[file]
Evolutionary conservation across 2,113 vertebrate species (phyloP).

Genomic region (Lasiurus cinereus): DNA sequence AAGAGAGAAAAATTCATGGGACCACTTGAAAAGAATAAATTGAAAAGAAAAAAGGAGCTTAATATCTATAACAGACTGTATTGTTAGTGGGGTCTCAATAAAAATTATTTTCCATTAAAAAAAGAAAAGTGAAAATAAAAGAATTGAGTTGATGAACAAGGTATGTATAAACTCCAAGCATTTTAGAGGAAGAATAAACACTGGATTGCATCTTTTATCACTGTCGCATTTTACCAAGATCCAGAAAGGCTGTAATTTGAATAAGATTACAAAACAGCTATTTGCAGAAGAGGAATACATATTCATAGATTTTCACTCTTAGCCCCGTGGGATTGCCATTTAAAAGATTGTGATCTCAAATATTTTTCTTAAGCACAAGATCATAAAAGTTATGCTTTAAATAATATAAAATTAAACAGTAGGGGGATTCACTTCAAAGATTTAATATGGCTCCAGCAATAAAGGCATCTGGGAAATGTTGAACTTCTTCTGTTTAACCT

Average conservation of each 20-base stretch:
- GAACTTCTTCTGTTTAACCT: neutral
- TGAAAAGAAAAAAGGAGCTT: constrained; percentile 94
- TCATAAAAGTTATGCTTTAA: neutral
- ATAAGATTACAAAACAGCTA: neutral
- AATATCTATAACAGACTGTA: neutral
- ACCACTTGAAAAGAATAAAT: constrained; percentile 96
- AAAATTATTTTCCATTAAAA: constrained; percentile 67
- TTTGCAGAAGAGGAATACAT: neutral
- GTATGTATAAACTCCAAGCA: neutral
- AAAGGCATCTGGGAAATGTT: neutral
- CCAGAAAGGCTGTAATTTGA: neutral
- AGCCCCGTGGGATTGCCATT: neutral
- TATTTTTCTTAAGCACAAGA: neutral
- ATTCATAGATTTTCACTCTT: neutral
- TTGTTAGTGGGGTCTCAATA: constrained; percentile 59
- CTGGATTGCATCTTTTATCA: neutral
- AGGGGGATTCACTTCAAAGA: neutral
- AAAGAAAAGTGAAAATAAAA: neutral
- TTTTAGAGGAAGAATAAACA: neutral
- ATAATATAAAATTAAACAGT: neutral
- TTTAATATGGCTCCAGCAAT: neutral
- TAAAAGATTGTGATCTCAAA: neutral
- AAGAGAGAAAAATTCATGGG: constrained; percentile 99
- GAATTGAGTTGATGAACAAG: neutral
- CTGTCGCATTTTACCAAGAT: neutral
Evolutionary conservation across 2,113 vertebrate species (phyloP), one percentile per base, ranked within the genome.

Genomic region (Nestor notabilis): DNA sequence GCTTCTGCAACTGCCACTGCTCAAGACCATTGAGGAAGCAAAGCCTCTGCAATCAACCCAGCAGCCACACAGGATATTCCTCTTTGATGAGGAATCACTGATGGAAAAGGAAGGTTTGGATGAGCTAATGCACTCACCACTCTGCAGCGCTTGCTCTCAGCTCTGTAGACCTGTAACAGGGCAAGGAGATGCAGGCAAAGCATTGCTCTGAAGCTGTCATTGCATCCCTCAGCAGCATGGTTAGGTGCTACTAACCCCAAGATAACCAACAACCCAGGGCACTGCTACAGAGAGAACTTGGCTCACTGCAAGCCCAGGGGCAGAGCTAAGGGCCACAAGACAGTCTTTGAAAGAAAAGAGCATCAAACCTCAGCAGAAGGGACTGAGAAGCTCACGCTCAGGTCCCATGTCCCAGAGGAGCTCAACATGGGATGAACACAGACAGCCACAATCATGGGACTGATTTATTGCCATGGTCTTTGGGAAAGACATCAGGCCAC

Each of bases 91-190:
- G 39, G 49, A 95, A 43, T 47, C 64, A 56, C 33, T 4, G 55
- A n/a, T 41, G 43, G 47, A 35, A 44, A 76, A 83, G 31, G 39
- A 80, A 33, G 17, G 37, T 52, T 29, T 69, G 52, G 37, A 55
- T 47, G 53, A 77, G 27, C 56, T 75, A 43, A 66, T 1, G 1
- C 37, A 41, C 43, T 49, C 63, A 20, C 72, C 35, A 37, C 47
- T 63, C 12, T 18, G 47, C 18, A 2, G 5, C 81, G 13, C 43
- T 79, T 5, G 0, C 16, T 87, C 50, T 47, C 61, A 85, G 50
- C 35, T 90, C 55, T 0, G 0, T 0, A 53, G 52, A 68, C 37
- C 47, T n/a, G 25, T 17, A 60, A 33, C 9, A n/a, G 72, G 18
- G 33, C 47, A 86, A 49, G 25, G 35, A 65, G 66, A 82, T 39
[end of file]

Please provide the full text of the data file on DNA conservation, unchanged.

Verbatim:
Evolutionary conservation across 2,113 vertebrate species (phyloP).

Genomic region (Lasiurus cinereus): DNA sequence AAGAGAGAAAAATTCATGGGACCACTTGAAAAGAATAAATTGAAAAGAAAAAAGGAGCTTAATATCTATAACAGACTGTATTGTTAGTGGGGTCTCAATAAAAATTATTTTCCATTAAAAAAAGAAAAGTGAAAATAAAAGAATTGAGTTGATGAACAAGGTATGTATAAACTCCAAGCATTTTAGAGGAAGAATAAACACTGGATTGCATCTTTTATCACTGTCGCATTTTACCAAGATCCAGAAAGGCTGTAATTTGAATAAGATTACAAAACAGCTATTTGCAGAAGAGGAATACATATTCATAGATTTTCACTCTTAGCCCCGTGGGATTGCCATTTAAAAGATTGTGATCTCAAATATTTTTCTTAAGCACAAGATCATAAAAGTTATGCTTTAAATAATATAAAATTAAACAGTAGGGGGATTCACTTCAAAGATTTAATATGGCTCCAGCAATAAAGGCATCTGGGAAATGTTGAACTTCTTCTGTTTAACCT

Average conservation of each 20-base stretch:
- GAACTTCTTCTGTTTAACCT: neutral
- TGAAAAGAAAAAAGGAGCTT: constrained; percentile 94
- TCATAAAAGTTATGCTTTAA: neutral
- ATAAGATTACAAAACAGCTA: neutral
- AATATCTATAACAGACTGTA: neutral
- ACCACTTGAAAAGAATAAAT: constrained; percentile 96
- AAAATTATTTTCCATTAAAA: constrained; percentile 67
- TTTGCAGAAGAGGAATACAT: neutral
- GTATGTATAAACTCCAAGCA: neutral
- AAAGGCATCTGGGAAATGTT: neutral
- CCAGAAAGGCTGTAATTTGA: neutral
- AGCCCCGTGGGATTGCCATT: neutral
- TATTTTTCTTAAGCACAAGA: neutral
- ATTCATAGATTTTCACTCTT: neutral
- TTGTTAGTGGGGTCTCAATA: constrained; percentile 59
- CTGGATTGCATCTTTTATCA: neutral
- AGGGGGATTCACTTCAAAGA: neutral
- AAAGAAAAGTGAAAATAAAA: neutral
- TTTTAGAGGAAGAATAAACA: neutral
- ATAATATAAAATTAAACAGT: neutral
- TTTAATATGGCTCCAGCAAT: neutral
- TAAAAGATTGTGATCTCAAA: neutral
- AAGAGAGAAAAATTCATGGG: constrained; percentile 99
- GAATTGAGTTGATGAACAAG: neutral
- CTGTCGCATTTTACCAAGAT: neutral
Evolutionary conservation across 2,113 vertebrate species (phyloP), one percentile per base, ranked within the genome.

Genomic region (Nestor notabilis): DNA sequence GCTTCTGCAACTGCCACTGCTCAAGACCATTGAGGAAGCAAAGCCTCTGCAATCAACCCAGCAGCCACACAGGATATTCCTCTTTGATGAGGAATCACTGATGGAAAAGGAAGGTTTGGATGAGCTAATGCACTCACCACTCTGCAGCGCTTGCTCTCAGCTCTGTAGACCTGTAACAGGGCAAGGAGATGCAGGCAAAGCATTGCTCTGAAGCTGTCATTGCATCCCTCAGCAGCATGGTTAGGTGCTACTAACCCCAAGATAACCAACAACCCAGGGCACTGCTACAGAGAGAACTTGGCTCACTGCAAGCCCAGGGGCAGAGCTAAGGGCCACAAGACAGTCTTTGAAAGAAAAGAGCATCAAACCTCAGCAGAAGGGACTGAGAAGCTCACGCTCAGGTCCCATGTCCCAGAGGAGCTCAACATGGGATGAACACAGACAGCCACAATCATGGGACTGATTTATTGCCATGGTCTTTGGGAAAGACATCAGGCCAC

Each of bases 91-190:
- G 39, G 49, A 95, A 43, T 47, C 64, A 56, C 33, T 4, G 55
- A n/a, T 41, G 43, G 47, A 35, A 44, A 76, A 83, G 31, G 39
- A 80, A 33, G 17, G 37, T 52, T 29, T 69, G 52, G 37, A 55
- T 47, G 53, A 77, G 27, C 56, T 75, A 43, A 66, T 1, G 1
- C 37, A 41, C 43, T 49, C 63, A 20, C 72, C 35, A 37, C 47
- T 63, C 12, T 18, G 47, C 18, A 2, G 5, C 81, G 13, C 43
- T 79, T 5, G 0, C 16, T 87, C 50, T 47, C 61, A 85, G 50
- C 35, T 90, C 55, T 0, G 0, T 0, A 53, G 52, A 68, C 37
- C 47, T n/a, G 25, T 17, A 60, A 33, C 9, A n/a, G 72, G 18
- G 33, C 47, A 86, A 49, G 25, G 35, A 65, G 66, A 82, T 39